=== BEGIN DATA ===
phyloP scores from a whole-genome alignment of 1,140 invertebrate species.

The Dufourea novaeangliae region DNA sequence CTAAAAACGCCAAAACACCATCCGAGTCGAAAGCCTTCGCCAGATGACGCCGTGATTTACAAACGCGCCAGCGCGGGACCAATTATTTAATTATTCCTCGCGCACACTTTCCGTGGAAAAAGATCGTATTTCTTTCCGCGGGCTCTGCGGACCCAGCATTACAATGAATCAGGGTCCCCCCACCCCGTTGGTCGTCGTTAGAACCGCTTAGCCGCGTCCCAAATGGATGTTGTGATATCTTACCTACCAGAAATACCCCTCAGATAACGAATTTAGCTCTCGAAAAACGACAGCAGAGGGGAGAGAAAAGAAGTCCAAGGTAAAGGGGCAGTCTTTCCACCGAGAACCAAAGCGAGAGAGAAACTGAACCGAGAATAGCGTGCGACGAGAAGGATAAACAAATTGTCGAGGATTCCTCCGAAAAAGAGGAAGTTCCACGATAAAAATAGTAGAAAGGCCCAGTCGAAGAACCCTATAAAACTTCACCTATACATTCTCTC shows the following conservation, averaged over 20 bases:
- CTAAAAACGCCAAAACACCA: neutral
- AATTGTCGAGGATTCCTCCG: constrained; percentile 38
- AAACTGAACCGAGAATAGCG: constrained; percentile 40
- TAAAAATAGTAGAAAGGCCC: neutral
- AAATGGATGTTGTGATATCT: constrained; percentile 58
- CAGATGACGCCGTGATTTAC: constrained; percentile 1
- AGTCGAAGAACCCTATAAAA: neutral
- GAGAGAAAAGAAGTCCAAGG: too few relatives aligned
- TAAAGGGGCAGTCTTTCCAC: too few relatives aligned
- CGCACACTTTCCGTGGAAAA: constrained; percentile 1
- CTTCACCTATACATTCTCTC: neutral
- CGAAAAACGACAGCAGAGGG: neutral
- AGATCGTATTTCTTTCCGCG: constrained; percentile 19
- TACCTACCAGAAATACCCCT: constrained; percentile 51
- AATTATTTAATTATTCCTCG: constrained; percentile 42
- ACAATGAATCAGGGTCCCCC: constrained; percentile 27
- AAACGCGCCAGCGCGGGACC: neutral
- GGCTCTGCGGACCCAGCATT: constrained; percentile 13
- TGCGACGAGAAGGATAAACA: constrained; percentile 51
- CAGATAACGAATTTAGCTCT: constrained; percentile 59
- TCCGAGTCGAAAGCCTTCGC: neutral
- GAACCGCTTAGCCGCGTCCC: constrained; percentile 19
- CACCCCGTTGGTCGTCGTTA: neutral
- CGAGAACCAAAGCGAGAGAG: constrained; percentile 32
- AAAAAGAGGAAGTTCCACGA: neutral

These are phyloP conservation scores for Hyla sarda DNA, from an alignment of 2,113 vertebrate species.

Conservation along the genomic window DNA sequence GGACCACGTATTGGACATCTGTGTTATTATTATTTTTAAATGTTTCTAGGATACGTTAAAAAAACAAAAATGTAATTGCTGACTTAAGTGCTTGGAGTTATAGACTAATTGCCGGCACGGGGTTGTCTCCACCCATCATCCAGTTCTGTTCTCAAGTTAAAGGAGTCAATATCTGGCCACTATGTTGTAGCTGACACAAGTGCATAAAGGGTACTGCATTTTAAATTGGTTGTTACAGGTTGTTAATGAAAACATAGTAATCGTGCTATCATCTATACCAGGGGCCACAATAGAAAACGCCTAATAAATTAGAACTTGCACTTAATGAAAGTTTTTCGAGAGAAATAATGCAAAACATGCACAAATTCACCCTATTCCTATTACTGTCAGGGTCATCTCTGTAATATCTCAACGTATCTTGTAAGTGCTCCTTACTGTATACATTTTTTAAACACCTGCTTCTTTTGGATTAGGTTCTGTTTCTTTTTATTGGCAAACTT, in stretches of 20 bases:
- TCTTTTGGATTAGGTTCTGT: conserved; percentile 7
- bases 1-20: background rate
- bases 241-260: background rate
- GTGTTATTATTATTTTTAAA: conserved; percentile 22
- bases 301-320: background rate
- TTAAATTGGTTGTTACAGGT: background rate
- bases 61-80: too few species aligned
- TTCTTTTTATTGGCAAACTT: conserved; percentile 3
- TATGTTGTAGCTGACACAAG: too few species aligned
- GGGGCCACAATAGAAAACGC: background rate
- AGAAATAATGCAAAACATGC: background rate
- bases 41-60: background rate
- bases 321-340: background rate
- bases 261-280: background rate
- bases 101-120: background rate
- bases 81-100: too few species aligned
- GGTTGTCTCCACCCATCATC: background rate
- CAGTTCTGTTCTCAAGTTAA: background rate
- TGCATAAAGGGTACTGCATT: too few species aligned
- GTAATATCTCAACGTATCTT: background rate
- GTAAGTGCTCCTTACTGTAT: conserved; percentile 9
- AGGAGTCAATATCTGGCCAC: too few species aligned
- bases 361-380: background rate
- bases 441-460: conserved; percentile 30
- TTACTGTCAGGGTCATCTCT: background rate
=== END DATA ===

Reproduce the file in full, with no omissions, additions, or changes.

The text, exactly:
phyloP scores from a whole-genome alignment of 1,140 invertebrate species.

The Dufourea novaeangliae region DNA sequence CTAAAAACGCCAAAACACCATCCGAGTCGAAAGCCTTCGCCAGATGACGCCGTGATTTACAAACGCGCCAGCGCGGGACCAATTATTTAATTATTCCTCGCGCACACTTTCCGTGGAAAAAGATCGTATTTCTTTCCGCGGGCTCTGCGGACCCAGCATTACAATGAATCAGGGTCCCCCCACCCCGTTGGTCGTCGTTAGAACCGCTTAGCCGCGTCCCAAATGGATGTTGTGATATCTTACCTACCAGAAATACCCCTCAGATAACGAATTTAGCTCTCGAAAAACGACAGCAGAGGGGAGAGAAAAGAAGTCCAAGGTAAAGGGGCAGTCTTTCCACCGAGAACCAAAGCGAGAGAGAAACTGAACCGAGAATAGCGTGCGACGAGAAGGATAAACAAATTGTCGAGGATTCCTCCGAAAAAGAGGAAGTTCCACGATAAAAATAGTAGAAAGGCCCAGTCGAAGAACCCTATAAAACTTCACCTATACATTCTCTC shows the following conservation, averaged over 20 bases:
- CTAAAAACGCCAAAACACCA: neutral
- AATTGTCGAGGATTCCTCCG: constrained; percentile 38
- AAACTGAACCGAGAATAGCG: constrained; percentile 40
- TAAAAATAGTAGAAAGGCCC: neutral
- AAATGGATGTTGTGATATCT: constrained; percentile 58
- CAGATGACGCCGTGATTTAC: constrained; percentile 1
- AGTCGAAGAACCCTATAAAA: neutral
- GAGAGAAAAGAAGTCCAAGG: too few relatives aligned
- TAAAGGGGCAGTCTTTCCAC: too few relatives aligned
- CGCACACTTTCCGTGGAAAA: constrained; percentile 1
- CTTCACCTATACATTCTCTC: neutral
- CGAAAAACGACAGCAGAGGG: neutral
- AGATCGTATTTCTTTCCGCG: constrained; percentile 19
- TACCTACCAGAAATACCCCT: constrained; percentile 51
- AATTATTTAATTATTCCTCG: constrained; percentile 42
- ACAATGAATCAGGGTCCCCC: constrained; percentile 27
- AAACGCGCCAGCGCGGGACC: neutral
- GGCTCTGCGGACCCAGCATT: constrained; percentile 13
- TGCGACGAGAAGGATAAACA: constrained; percentile 51
- CAGATAACGAATTTAGCTCT: constrained; percentile 59
- TCCGAGTCGAAAGCCTTCGC: neutral
- GAACCGCTTAGCCGCGTCCC: constrained; percentile 19
- CACCCCGTTGGTCGTCGTTA: neutral
- CGAGAACCAAAGCGAGAGAG: constrained; percentile 32
- AAAAAGAGGAAGTTCCACGA: neutral

These are phyloP conservation scores for Hyla sarda DNA, from an alignment of 2,113 vertebrate species.

Conservation along the genomic window DNA sequence GGACCACGTATTGGACATCTGTGTTATTATTATTTTTAAATGTTTCTAGGATACGTTAAAAAAACAAAAATGTAATTGCTGACTTAAGTGCTTGGAGTTATAGACTAATTGCCGGCACGGGGTTGTCTCCACCCATCATCCAGTTCTGTTCTCAAGTTAAAGGAGTCAATATCTGGCCACTATGTTGTAGCTGACACAAGTGCATAAAGGGTACTGCATTTTAAATTGGTTGTTACAGGTTGTTAATGAAAACATAGTAATCGTGCTATCATCTATACCAGGGGCCACAATAGAAAACGCCTAATAAATTAGAACTTGCACTTAATGAAAGTTTTTCGAGAGAAATAATGCAAAACATGCACAAATTCACCCTATTCCTATTACTGTCAGGGTCATCTCTGTAATATCTCAACGTATCTTGTAAGTGCTCCTTACTGTATACATTTTTTAAACACCTGCTTCTTTTGGATTAGGTTCTGTTTCTTTTTATTGGCAAACTT, in stretches of 20 bases:
- TCTTTTGGATTAGGTTCTGT: conserved; percentile 7
- bases 1-20: background rate
- bases 241-260: background rate
- GTGTTATTATTATTTTTAAA: conserved; percentile 22
- bases 301-320: background rate
- TTAAATTGGTTGTTACAGGT: background rate
- bases 61-80: too few species aligned
- TTCTTTTTATTGGCAAACTT: conserved; percentile 3
- TATGTTGTAGCTGACACAAG: too few species aligned
- GGGGCCACAATAGAAAACGC: background rate
- AGAAATAATGCAAAACATGC: background rate
- bases 41-60: background rate
- bases 321-340: background rate
- bases 261-280: background rate
- bases 101-120: background rate
- bases 81-100: too few species aligned
- GGTTGTCTCCACCCATCATC: background rate
- CAGTTCTGTTCTCAAGTTAA: background rate
- TGCATAAAGGGTACTGCATT: too few species aligned
- GTAATATCTCAACGTATCTT: background rate
- GTAAGTGCTCCTTACTGTAT: conserved; percentile 9
- AGGAGTCAATATCTGGCCAC: too few species aligned
- bases 361-380: background rate
- bases 441-460: conserved; percentile 30
- TTACTGTCAGGGTCATCTCT: background rate